Really, really tired. I don’t know how I could have gone back to work this week – so I have no idea how anyone keeps working to 38 weeks of pregnancy or similar!
Have read a little bit… kept listening to Dreams from my Father
, which has slid into a political bit that I’m not so interested in. Can’t quite bring myself to pick up Death on the Cherwell
again (I’m about 60 pages in), even though I know I should just make a decision, either keep reading it or give up on it. And started on Steven Saylor’s Roman Blood
which is ok, though a bit over-detailed for my liking. I think part of the problem with my reading at the moment is me – my concentration span is close to zero.
Other stuff this week… really not very much. I went to some classes at the hospital and the local NCT group. We played our usual pub quiz and came 3rd like we often do (no prize). I’ve watched a lot of cricket (the 4th Test match between Australia and India, endless Big Bash games…). I’m hoping to see Mockingjay Part I with a friend tonight but it depends on both of us staying awake until 8.10pm, which is in doubt.
I spilt water on my laptop just after Christmas and it seems to have mostly recovered, but some of the keys are still a bit uncooperative, like the Z key. Which means I occasionally have to remember how to type on a German keyboard setting (the easiest way to get to a Z is to change the keyboard setting to German, which switches the Y and Z from an English setting). Might have to go into work next week for an hour or so to get it fixed!
Because… why not.
Jamie has some thoughts on the Sacrificial Lamb Book – you know, the one you read after you read a brilliant book, that you know you’re not going to love. At time of writing this, I read The Patron Saint of Liars in a day yesterday and am scared to open another book because I know I won’t love it as much. So naturally I’m blogging loads and listening to The Physicist watch Transformers 4 (obviously I’m not going to watch it…)
Amanda has some thoughts on “Have Babies, Keep Reading“. It’s a bit sweary for me, but I totally agree with the sentiment. Someone please remind me of it in February when I’m losing my mind about socks.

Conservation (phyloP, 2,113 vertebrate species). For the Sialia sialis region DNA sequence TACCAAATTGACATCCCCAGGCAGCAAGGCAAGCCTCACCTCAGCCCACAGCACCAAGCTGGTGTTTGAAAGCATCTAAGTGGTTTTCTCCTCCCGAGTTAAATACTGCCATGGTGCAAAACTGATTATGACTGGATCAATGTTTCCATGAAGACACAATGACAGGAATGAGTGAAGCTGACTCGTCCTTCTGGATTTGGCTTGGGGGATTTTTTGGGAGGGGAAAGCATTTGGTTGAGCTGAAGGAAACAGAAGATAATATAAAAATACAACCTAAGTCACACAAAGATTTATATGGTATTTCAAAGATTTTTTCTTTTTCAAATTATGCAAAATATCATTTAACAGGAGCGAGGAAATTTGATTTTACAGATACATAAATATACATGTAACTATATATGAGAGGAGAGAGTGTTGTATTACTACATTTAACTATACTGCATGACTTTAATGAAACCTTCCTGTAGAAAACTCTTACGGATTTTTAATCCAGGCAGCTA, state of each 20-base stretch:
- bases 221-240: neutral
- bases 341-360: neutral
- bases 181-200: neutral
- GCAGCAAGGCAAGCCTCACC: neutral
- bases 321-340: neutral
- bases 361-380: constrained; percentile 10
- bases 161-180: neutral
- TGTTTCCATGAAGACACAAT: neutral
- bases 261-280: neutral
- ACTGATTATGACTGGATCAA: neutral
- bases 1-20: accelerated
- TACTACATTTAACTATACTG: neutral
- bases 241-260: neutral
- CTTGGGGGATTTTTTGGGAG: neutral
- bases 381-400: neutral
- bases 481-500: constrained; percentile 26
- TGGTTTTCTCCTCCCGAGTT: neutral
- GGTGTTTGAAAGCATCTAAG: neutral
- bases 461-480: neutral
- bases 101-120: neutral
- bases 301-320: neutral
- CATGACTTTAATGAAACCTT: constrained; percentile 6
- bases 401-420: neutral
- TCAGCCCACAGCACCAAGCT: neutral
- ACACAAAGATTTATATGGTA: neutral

Over at the Worm Hole there are some thoughts on planning out your reading for the month. I’ve never really managed to do this although I would like to – I’m sort of the opposite of the opinion being expressed here. What do you think?
I love to read while on public transport. Particularly something really engrossing for when I have to get in a Flying Tube of Doom (the rest of you call them aeroplanes), but a really long train ride is the best. I read the first Hunger Games book on the London to Lancaster train (2 hrs and 20 minutes, since you ask) and was barely coherent when I got off. I have relished train travel to visit Ma and Pa Physicist because it’s 4 1/2 hours of uninterrupted reading time. Particularly if I splurge on First Class – then they bring you unlimited tea as well. People don’t normally try to talk to me on planes and trains (do I give off a particularly unfriendly vibe?) – but Book Riot has some tips on how to be left alone if people often bug you while you’re trying to read.
And finally – 35 Things To Do with All Those Books. The title says it all. I am a huge fan of #8, #15 (particularly the reading nook), a little bit of #28, and #34 is standard in this house.
I’m now about 60% of the way through Dreams From My Father, by Barack Obama. I very much enjoyed his later book, The Audacity of Hope (oh wait, I can’t link to my review of it because I haven’t written it…) and when I spotted this audiobook available at the library I snaffled it.
The first third or so was very, very interesting. The story of his first 20 years or so – growing up in Hawaii, moving to Indonesia, back to Hawaii again; the coming and going of his father, his mother’s ambitions for him, the racial conflict he faces at secondary school, becoming aware of his mixed identity. So far, so good; well-written with interesting anecdotes and pithy reflection.
We get through university and a job in New York, then he moved to Chicago and became a community organiser, and this bit really lost my interest. I understand much of what he is writing about, and it is clearly and concisely written, but it bored me. Probably because I don’t understand what it was like to be poor and black in 80s/90s Chicago.
He has just moved onto a visit from his half-sister Auma and their father in Kenya, so I’m hoping things will perk up a bit now.
This is too good not to be shared around the internet.
(I originally found it here)